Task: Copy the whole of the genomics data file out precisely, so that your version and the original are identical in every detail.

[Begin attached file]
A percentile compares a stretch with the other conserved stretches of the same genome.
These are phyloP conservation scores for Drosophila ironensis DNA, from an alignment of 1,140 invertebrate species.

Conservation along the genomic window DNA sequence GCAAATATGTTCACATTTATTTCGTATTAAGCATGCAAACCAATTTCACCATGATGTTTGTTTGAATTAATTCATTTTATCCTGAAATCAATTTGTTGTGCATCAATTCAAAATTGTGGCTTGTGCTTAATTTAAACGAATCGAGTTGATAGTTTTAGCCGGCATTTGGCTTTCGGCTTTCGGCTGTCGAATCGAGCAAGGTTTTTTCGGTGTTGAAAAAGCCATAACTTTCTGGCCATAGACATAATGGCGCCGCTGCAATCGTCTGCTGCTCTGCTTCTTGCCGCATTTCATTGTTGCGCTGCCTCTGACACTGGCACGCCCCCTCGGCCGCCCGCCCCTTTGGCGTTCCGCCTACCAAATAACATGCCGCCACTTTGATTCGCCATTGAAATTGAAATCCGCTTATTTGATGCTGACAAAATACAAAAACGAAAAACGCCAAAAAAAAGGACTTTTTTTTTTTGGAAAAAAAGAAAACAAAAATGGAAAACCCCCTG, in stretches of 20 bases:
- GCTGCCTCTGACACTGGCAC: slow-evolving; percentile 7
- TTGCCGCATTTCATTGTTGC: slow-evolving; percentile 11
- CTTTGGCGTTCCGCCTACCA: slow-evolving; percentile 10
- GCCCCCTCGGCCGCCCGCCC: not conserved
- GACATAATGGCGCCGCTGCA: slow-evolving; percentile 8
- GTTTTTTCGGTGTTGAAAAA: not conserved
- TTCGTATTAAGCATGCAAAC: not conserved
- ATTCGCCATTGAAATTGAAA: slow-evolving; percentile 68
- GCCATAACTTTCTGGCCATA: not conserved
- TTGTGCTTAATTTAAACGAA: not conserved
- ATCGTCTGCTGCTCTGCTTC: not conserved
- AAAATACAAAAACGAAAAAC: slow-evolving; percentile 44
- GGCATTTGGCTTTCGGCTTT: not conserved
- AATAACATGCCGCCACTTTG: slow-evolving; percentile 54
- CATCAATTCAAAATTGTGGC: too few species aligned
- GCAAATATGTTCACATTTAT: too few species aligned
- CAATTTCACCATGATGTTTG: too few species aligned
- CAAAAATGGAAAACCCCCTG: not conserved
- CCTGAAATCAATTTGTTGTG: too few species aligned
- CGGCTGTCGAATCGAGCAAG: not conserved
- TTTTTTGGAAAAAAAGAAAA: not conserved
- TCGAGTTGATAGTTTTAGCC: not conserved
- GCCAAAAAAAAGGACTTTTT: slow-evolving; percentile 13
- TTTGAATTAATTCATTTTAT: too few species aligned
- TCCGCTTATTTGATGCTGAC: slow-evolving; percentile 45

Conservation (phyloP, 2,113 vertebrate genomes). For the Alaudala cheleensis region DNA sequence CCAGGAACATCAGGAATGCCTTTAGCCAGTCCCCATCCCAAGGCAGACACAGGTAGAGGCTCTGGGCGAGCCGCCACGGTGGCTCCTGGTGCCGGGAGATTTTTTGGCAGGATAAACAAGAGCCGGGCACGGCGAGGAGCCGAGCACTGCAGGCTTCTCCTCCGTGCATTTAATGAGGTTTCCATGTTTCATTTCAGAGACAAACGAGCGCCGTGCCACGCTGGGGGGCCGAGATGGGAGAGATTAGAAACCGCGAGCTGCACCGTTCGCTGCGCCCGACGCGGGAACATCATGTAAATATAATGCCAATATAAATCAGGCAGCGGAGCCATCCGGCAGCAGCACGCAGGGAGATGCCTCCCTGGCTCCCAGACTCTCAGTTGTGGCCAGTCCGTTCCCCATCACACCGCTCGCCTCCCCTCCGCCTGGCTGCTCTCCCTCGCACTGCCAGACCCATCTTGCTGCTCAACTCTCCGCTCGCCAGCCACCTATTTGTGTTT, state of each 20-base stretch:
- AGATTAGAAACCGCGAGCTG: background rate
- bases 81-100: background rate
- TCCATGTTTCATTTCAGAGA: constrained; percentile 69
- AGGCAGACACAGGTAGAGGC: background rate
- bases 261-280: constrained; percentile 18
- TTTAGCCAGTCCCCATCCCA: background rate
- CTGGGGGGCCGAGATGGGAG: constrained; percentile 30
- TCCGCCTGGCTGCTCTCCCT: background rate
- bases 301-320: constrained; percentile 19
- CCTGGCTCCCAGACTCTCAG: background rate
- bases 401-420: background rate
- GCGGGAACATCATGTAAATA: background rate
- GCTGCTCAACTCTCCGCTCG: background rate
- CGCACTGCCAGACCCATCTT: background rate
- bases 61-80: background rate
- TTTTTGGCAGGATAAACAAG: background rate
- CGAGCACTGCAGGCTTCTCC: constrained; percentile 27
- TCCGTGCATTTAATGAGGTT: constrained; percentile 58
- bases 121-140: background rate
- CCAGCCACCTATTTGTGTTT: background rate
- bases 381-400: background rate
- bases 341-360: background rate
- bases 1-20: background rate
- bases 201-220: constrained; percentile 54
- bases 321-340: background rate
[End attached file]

A percentile compares a stretch with the other conserved stretches of the same genome.
These are phyloP conservation scores for Drosophila ironensis DNA, from an alignment of 1,140 invertebrate species.

Conservation along the genomic window DNA sequence GCAAATATGTTCACATTTATTTCGTATTAAGCATGCAAACCAATTTCACCATGATGTTTGTTTGAATTAATTCATTTTATCCTGAAATCAATTTGTTGTGCATCAATTCAAAATTGTGGCTTGTGCTTAATTTAAACGAATCGAGTTGATAGTTTTAGCCGGCATTTGGCTTTCGGCTTTCGGCTGTCGAATCGAGCAAGGTTTTTTCGGTGTTGAAAAAGCCATAACTTTCTGGCCATAGACATAATGGCGCCGCTGCAATCGTCTGCTGCTCTGCTTCTTGCCGCATTTCATTGTTGCGCTGCCTCTGACACTGGCACGCCCCCTCGGCCGCCCGCCCCTTTGGCGTTCCGCCTACCAAATAACATGCCGCCACTTTGATTCGCCATTGAAATTGAAATCCGCTTATTTGATGCTGACAAAATACAAAAACGAAAAACGCCAAAAAAAAGGACTTTTTTTTTTTGGAAAAAAAGAAAACAAAAATGGAAAACCCCCTG, in stretches of 20 bases:
- GCTGCCTCTGACACTGGCAC: slow-evolving; percentile 7
- TTGCCGCATTTCATTGTTGC: slow-evolving; percentile 11
- CTTTGGCGTTCCGCCTACCA: slow-evolving; percentile 10
- GCCCCCTCGGCCGCCCGCCC: not conserved
- GACATAATGGCGCCGCTGCA: slow-evolving; percentile 8
- GTTTTTTCGGTGTTGAAAAA: not conserved
- TTCGTATTAAGCATGCAAAC: not conserved
- ATTCGCCATTGAAATTGAAA: slow-evolving; percentile 68
- GCCATAACTTTCTGGCCATA: not conserved
- TTGTGCTTAATTTAAACGAA: not conserved
- ATCGTCTGCTGCTCTGCTTC: not conserved
- AAAATACAAAAACGAAAAAC: slow-evolving; percentile 44
- GGCATTTGGCTTTCGGCTTT: not conserved
- AATAACATGCCGCCACTTTG: slow-evolving; percentile 54
- CATCAATTCAAAATTGTGGC: too few species aligned
- GCAAATATGTTCACATTTAT: too few species aligned
- CAATTTCACCATGATGTTTG: too few species aligned
- CAAAAATGGAAAACCCCCTG: not conserved
- CCTGAAATCAATTTGTTGTG: too few species aligned
- CGGCTGTCGAATCGAGCAAG: not conserved
- TTTTTTGGAAAAAAAGAAAA: not conserved
- TCGAGTTGATAGTTTTAGCC: not conserved
- GCCAAAAAAAAGGACTTTTT: slow-evolving; percentile 13
- TTTGAATTAATTCATTTTAT: too few species aligned
- TCCGCTTATTTGATGCTGAC: slow-evolving; percentile 45

Conservation (phyloP, 2,113 vertebrate genomes). For the Alaudala cheleensis region DNA sequence CCAGGAACATCAGGAATGCCTTTAGCCAGTCCCCATCCCAAGGCAGACACAGGTAGAGGCTCTGGGCGAGCCGCCACGGTGGCTCCTGGTGCCGGGAGATTTTTTGGCAGGATAAACAAGAGCCGGGCACGGCGAGGAGCCGAGCACTGCAGGCTTCTCCTCCGTGCATTTAATGAGGTTTCCATGTTTCATTTCAGAGACAAACGAGCGCCGTGCCACGCTGGGGGGCCGAGATGGGAGAGATTAGAAACCGCGAGCTGCACCGTTCGCTGCGCCCGACGCGGGAACATCATGTAAATATAATGCCAATATAAATCAGGCAGCGGAGCCATCCGGCAGCAGCACGCAGGGAGATGCCTCCCTGGCTCCCAGACTCTCAGTTGTGGCCAGTCCGTTCCCCATCACACCGCTCGCCTCCCCTCCGCCTGGCTGCTCTCCCTCGCACTGCCAGACCCATCTTGCTGCTCAACTCTCCGCTCGCCAGCCACCTATTTGTGTTT, state of each 20-base stretch:
- AGATTAGAAACCGCGAGCTG: background rate
- bases 81-100: background rate
- TCCATGTTTCATTTCAGAGA: constrained; percentile 69
- AGGCAGACACAGGTAGAGGC: background rate
- bases 261-280: constrained; percentile 18
- TTTAGCCAGTCCCCATCCCA: background rate
- CTGGGGGGCCGAGATGGGAG: constrained; percentile 30
- TCCGCCTGGCTGCTCTCCCT: background rate
- bases 301-320: constrained; percentile 19
- CCTGGCTCCCAGACTCTCAG: background rate
- bases 401-420: background rate
- GCGGGAACATCATGTAAATA: background rate
- GCTGCTCAACTCTCCGCTCG: background rate
- CGCACTGCCAGACCCATCTT: background rate
- bases 61-80: background rate
- TTTTTGGCAGGATAAACAAG: background rate
- CGAGCACTGCAGGCTTCTCC: constrained; percentile 27
- TCCGTGCATTTAATGAGGTT: constrained; percentile 58
- bases 121-140: background rate
- CCAGCCACCTATTTGTGTTT: background rate
- bases 381-400: background rate
- bases 341-360: background rate
- bases 1-20: background rate
- bases 201-220: constrained; percentile 54
- bases 321-340: background rate